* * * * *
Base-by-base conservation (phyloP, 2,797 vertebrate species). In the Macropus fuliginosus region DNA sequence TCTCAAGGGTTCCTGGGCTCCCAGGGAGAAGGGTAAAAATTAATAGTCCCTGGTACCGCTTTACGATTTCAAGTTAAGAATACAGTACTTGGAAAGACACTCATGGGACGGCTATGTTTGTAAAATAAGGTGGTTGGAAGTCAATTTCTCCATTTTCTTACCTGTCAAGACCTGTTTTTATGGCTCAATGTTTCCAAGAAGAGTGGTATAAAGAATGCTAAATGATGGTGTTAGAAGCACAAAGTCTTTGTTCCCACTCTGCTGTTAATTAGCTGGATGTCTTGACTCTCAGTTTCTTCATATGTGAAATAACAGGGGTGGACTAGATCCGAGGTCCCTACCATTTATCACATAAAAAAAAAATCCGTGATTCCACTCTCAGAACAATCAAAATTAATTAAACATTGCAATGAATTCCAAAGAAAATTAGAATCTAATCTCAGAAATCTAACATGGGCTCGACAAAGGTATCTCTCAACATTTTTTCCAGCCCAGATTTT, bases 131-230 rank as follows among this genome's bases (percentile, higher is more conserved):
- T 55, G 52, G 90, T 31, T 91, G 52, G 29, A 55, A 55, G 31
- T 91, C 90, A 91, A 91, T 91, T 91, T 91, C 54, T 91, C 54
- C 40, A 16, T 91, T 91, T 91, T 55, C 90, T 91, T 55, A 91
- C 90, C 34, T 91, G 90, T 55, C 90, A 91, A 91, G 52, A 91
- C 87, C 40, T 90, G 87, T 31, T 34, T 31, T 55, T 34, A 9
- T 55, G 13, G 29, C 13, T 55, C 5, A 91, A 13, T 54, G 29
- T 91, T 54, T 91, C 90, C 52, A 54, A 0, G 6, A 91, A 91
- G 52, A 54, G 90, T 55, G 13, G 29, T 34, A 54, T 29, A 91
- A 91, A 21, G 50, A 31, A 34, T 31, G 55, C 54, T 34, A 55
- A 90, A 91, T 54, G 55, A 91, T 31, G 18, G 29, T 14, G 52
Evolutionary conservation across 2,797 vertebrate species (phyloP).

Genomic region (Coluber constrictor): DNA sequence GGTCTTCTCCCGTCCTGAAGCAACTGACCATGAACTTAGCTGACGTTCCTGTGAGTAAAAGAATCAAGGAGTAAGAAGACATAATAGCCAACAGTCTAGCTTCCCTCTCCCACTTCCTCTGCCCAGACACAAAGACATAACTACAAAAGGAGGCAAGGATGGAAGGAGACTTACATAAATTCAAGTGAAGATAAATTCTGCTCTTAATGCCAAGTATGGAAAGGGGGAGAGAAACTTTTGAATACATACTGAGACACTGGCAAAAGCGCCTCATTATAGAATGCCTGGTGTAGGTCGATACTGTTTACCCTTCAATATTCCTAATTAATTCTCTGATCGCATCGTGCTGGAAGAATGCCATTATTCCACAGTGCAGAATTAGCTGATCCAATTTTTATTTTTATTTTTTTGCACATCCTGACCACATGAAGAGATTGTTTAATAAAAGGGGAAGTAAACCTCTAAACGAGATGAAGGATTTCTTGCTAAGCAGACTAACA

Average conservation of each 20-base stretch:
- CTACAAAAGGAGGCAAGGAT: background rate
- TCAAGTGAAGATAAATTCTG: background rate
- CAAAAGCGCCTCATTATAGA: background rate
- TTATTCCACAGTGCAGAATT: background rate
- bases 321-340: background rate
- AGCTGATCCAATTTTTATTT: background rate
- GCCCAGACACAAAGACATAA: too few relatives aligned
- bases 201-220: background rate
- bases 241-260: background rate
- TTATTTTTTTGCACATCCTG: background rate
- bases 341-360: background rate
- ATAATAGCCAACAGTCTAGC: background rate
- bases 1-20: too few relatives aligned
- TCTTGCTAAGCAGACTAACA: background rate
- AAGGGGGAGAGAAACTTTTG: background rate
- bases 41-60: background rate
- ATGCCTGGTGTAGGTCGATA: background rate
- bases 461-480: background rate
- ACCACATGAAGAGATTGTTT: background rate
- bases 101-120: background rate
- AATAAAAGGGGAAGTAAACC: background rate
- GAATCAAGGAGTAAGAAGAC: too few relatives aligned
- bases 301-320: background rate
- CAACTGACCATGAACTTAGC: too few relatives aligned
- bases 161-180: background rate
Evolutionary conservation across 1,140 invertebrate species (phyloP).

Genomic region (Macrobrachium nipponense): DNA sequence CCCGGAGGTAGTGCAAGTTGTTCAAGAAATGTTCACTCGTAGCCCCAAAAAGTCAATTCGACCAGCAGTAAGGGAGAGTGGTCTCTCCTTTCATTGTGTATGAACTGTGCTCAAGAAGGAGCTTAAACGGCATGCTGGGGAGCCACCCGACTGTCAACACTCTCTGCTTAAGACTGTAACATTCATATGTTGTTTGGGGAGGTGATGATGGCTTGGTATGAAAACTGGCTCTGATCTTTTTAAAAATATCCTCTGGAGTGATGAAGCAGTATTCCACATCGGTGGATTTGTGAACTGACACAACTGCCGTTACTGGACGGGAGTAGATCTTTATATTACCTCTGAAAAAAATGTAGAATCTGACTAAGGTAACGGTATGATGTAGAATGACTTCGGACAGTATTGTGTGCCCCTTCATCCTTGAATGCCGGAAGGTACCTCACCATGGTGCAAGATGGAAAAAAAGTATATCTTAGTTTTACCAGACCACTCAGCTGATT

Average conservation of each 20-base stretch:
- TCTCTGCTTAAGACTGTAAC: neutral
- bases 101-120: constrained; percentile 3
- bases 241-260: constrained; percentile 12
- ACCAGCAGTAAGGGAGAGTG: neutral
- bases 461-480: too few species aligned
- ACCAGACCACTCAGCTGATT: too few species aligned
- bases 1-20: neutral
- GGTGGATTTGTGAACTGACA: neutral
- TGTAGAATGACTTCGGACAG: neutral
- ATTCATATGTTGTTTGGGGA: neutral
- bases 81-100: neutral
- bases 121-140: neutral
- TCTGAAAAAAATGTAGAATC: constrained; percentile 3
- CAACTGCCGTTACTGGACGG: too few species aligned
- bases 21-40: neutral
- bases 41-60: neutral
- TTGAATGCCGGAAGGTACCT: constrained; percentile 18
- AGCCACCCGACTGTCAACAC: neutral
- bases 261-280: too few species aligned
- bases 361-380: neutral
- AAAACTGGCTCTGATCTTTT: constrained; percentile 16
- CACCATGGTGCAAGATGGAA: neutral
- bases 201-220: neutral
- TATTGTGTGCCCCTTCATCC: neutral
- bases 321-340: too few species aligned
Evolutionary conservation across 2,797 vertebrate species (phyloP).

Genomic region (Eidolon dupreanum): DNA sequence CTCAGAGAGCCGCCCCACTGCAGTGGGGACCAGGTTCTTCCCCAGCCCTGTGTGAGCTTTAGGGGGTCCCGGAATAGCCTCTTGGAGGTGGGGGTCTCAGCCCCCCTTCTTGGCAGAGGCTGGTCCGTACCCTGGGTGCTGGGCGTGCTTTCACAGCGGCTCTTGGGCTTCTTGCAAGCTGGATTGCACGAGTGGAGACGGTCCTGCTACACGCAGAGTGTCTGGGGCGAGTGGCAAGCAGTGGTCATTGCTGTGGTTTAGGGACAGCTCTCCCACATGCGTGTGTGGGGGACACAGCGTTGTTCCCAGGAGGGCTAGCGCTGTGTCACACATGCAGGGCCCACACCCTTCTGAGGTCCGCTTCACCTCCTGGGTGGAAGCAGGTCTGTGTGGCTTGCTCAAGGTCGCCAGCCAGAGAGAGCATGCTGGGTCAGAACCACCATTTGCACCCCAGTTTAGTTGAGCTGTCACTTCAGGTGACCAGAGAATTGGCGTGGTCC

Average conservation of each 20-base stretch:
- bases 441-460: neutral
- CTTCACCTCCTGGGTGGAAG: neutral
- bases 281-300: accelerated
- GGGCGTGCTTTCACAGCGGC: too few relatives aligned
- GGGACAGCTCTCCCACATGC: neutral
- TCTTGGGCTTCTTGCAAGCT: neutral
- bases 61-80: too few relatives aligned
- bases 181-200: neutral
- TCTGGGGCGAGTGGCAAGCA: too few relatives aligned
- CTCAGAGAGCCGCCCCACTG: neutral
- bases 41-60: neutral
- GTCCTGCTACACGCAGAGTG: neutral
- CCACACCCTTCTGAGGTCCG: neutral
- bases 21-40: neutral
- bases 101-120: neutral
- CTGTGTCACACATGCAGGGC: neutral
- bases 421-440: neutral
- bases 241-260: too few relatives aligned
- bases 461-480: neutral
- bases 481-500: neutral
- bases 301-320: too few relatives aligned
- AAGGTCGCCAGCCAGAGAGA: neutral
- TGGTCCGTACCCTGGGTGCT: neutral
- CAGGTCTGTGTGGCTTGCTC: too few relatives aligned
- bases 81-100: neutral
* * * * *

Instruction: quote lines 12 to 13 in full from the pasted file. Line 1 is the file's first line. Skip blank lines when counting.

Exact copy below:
Evolutionary conservation across 2,797 vertebrate species (phyloP).

Genomic region (Coluber constrictor): DNA sequence GGTCTTCTCCCGTCCTGAAGCAACTGACCATGAACTTAGCTGACGTTCCTGTGAGTAAAAGAATCAAGGAGTAAGAAGACATAATAGCCAACAGTCTAGCTTCCCTCTCCCACTTCCTCTGCCCAGACACAAAGACATAACTACAAAAGGAGGCAAGGATGGAAGGAGACTTACATAAATTCAAGTGAAGATAAATTCTGCTCTTAATGCCAAGTATGGAAAGGGGGAGAGAAACTTTTGAATACATACTGAGACACTGGCAAAAGCGCCTCATTATAGAATGCCTGGTGTAGGTCGATACTGTTTACCCTTCAATATTCCTAATTAATTCTCTGATCGCATCGTGCTGGAAGAATGCCATTATTCCACAGTGCAGAATTAGCTGATCCAATTTTTATTTTTATTTTTTTGCACATCCTGACCACATGAAGAGATTGTTTAATAAAAGGGGAAGTAAACCTCTAAACGAGATGAAGGATTTCTTGCTAAGCAGACTAACA